Have you seen the good news that the temporary student loan relief was extended? Student loan relief will last through May first 2022. That gives you a few extra months to prepare for payments to restart.
Here’s a quick reminder of the benefits of the temporary student loan relief.
No interest or payments due on Department of Ed owned loans.
All Direct loans will keep their 0% interest rate through May first. Payments will also remain paused through May first. This can be a good time to make extra payments if you’re not pursuing loan forgiveness.
Prepare for payments to restart by reading the post Preparing for Federal Student Loan Payments to Resume in May.
Non-payments of eligible loans will count toward loan forgiveness.
Both Public Service Loan Forgiveness (PSLF) and Income-Driven Loan Forgiveness (IDLF) require a certain number of payment to achieve forgiveness. All months of paused payments on eligible loans from March 2020 – May 1, 2022 will be counted toward the forgiveness requirements. It doesn’t make sense to make payments on your Direct loans during this time period if you’re seeking forgiveness. You can ask for refunds of any payments you made. Your months of non-payment will still be counted toward the forgiveness requirements even if payments are refunded.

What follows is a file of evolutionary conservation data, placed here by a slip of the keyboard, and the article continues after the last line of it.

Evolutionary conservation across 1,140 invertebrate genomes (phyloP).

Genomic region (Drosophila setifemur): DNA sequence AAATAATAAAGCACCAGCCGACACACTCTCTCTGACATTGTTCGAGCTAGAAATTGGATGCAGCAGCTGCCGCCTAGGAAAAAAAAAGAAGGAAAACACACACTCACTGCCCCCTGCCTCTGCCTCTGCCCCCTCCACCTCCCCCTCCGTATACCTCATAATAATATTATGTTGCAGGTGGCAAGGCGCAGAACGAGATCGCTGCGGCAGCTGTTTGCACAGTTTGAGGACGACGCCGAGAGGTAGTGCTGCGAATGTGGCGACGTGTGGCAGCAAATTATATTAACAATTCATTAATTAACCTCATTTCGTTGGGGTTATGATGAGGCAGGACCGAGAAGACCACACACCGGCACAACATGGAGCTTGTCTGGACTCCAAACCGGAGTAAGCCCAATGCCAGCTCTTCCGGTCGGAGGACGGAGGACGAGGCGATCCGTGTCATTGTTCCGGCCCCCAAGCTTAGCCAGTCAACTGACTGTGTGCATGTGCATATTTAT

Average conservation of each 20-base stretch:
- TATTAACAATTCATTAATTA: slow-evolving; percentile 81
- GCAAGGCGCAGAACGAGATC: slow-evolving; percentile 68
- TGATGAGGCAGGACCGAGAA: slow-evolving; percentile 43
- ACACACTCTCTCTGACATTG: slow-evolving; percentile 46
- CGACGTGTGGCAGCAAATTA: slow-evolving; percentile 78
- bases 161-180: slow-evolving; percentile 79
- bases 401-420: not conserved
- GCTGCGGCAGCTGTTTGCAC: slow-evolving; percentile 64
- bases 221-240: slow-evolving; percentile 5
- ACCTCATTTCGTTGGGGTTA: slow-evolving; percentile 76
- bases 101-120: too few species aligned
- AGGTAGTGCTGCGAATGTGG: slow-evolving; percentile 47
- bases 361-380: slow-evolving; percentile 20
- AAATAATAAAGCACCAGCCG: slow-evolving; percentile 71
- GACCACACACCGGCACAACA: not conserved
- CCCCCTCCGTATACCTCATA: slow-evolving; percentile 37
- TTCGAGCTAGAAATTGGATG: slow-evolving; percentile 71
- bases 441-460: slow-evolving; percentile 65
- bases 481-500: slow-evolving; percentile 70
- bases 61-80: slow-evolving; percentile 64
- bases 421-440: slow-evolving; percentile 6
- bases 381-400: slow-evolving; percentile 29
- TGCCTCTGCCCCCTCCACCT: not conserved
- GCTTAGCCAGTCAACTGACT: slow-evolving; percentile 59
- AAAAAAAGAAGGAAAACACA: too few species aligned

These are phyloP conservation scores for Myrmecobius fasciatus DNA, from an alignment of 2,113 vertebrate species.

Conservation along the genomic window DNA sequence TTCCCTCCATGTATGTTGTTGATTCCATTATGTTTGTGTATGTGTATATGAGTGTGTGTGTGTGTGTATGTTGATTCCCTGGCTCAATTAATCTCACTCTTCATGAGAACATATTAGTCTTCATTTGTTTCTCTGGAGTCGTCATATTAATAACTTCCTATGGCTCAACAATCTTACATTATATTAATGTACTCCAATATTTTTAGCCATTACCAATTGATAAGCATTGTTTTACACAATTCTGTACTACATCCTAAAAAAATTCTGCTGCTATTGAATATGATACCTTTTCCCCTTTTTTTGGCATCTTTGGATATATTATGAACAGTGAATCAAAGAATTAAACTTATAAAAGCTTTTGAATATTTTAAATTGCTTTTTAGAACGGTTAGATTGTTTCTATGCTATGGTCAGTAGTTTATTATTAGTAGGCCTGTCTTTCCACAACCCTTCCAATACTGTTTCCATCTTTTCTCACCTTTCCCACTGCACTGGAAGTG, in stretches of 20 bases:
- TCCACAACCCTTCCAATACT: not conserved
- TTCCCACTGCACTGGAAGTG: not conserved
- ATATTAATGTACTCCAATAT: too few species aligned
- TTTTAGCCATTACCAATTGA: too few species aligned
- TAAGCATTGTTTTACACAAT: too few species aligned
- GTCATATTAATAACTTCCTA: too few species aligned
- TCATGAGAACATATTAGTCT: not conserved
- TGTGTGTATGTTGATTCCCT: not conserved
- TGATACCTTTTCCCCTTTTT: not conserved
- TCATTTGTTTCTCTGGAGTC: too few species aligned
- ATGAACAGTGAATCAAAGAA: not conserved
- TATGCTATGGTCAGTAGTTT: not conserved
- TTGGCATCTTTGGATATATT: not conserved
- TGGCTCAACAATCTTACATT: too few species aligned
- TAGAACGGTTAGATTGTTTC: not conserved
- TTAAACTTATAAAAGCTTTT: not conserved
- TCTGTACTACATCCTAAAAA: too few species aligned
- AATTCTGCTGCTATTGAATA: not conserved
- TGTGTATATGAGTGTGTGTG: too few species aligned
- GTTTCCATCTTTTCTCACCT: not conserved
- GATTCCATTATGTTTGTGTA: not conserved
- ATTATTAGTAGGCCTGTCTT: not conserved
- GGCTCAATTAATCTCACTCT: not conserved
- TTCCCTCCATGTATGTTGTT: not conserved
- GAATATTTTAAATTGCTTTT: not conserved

The PSLF Limited Waiver has significantly improved the eligibility requirements for the program. Take a look at these new rules by reading the post What You Need to Know About the PSLF Limited Waiver Opportunity. Many borrowers who’ve worked 10 years in public service while making student loan payments are receiving forgiveness and overpayment refunds now.
Collections and credit reporting on eligible defaulted loans remain on hold.
If you haven’t rehabilitated or consolidated your defaulted student loan yet now is the time to do so. It takes nine months to rehabilitate a defaulted loan and three months for consolidation. You can satisfy some of these payments during the remaining temporary student loan relief payment pause.